Bangladesh has blocked access to YouTube over access to a controversial audio clip that was published on the website. The clip is in Bangla, and can be accessed here.
According to the note ascribed to the video, the recording is of a tense meeting between Prime Minister Sheikh Hasina and the Bangladeshi Army, following a mutiny by the countrys border guards on the 25th and 26th of February. Hasina had brokered peace between the Army and the border force by offering the border force amnesty, which angered army officials.
Bangladesh Telecom Regulator has said that the ban is temporary — perhaps they are trying to get YouTube to remove the video.
What If Indian Sting Operations Were Put Up On The Internet?
With mobile phones doubling up as cameras and audio recorders, is no meeting secret? We wonder how such a situation would have been dealt with by the Indian government. Freedom of speech aside, how does Google deal with issues critical to a nations security? Who decides under what circumstances a clip, which may not be offensive, is taken down? Aside of Google and YouTube, how prepared are other social networks – particularly the Indian ones, geared up for such situations? Also, do interntaional sites like Orkut, Facebook, MySpace and YouTube enjoy greater amnesty than Indian platforms?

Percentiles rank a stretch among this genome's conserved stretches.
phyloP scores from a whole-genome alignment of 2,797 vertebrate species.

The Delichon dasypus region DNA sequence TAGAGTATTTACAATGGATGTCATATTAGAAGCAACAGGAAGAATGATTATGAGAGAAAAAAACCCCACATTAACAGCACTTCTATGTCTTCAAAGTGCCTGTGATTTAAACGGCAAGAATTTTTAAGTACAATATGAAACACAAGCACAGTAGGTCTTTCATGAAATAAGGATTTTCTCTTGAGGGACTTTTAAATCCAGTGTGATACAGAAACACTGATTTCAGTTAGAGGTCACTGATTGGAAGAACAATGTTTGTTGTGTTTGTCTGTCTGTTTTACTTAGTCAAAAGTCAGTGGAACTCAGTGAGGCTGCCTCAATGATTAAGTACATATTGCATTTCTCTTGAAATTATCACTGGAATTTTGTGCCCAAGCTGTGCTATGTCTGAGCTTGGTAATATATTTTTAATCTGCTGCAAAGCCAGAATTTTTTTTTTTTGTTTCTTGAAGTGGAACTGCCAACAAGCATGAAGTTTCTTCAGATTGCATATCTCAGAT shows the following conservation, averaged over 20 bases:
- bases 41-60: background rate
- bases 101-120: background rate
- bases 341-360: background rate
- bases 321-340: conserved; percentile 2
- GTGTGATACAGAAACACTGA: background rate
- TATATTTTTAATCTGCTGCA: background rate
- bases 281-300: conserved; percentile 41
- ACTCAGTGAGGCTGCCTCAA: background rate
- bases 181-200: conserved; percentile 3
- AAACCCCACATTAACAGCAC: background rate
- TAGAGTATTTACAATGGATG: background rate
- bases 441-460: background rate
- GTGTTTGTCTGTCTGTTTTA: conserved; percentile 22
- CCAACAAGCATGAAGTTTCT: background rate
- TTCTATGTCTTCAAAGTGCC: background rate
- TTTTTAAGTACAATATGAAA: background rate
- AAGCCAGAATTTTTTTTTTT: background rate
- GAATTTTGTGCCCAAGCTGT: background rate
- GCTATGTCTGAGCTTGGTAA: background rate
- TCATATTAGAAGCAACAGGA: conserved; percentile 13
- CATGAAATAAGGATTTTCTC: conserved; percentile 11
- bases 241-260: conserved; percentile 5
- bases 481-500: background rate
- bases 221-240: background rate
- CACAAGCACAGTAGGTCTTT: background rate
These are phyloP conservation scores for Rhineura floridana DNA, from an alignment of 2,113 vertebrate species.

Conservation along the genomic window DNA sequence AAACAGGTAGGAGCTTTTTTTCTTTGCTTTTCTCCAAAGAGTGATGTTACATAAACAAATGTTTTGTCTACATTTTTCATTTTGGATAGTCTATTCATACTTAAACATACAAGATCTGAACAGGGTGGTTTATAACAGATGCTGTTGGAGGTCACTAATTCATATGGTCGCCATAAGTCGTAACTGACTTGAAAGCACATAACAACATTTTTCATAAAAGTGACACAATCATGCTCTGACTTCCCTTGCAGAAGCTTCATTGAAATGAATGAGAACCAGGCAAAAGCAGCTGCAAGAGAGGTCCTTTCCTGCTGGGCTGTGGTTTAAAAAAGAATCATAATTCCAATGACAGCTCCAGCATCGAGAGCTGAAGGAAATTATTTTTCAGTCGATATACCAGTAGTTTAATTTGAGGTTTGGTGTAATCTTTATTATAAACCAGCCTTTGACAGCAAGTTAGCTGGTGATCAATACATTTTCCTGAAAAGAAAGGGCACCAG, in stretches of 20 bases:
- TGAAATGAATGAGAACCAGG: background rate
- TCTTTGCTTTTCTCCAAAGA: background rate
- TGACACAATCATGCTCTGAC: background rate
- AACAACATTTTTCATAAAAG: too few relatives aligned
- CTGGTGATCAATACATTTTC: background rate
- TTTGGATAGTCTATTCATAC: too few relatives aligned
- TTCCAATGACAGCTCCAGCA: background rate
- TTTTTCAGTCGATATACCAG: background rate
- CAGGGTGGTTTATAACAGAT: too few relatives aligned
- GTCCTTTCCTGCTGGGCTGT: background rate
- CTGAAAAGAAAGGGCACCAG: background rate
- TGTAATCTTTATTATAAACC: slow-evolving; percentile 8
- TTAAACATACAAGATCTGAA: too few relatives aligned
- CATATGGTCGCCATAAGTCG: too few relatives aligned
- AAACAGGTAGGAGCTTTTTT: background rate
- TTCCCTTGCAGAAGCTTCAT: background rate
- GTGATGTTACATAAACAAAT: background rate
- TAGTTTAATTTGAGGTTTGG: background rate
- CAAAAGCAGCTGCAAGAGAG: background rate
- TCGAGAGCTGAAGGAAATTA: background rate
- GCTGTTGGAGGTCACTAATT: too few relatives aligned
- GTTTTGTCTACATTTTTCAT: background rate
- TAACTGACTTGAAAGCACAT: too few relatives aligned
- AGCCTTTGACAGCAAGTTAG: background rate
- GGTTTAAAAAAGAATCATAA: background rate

We haven’t seen many “sting operations” in India over the past few months, but with Indian elections around the corner, and discussions over seat and power sharing probably taking place behind closed doors, I wouldn’t be surprised if plots to uncover wheeling-dealing are being hatched. The Ministry of Information & Broadcasting can probably step in, incase of television, but will the Computer Emergency Response Team (CERT) step in to block what they call “anti-national sites”, like they did three years ago?
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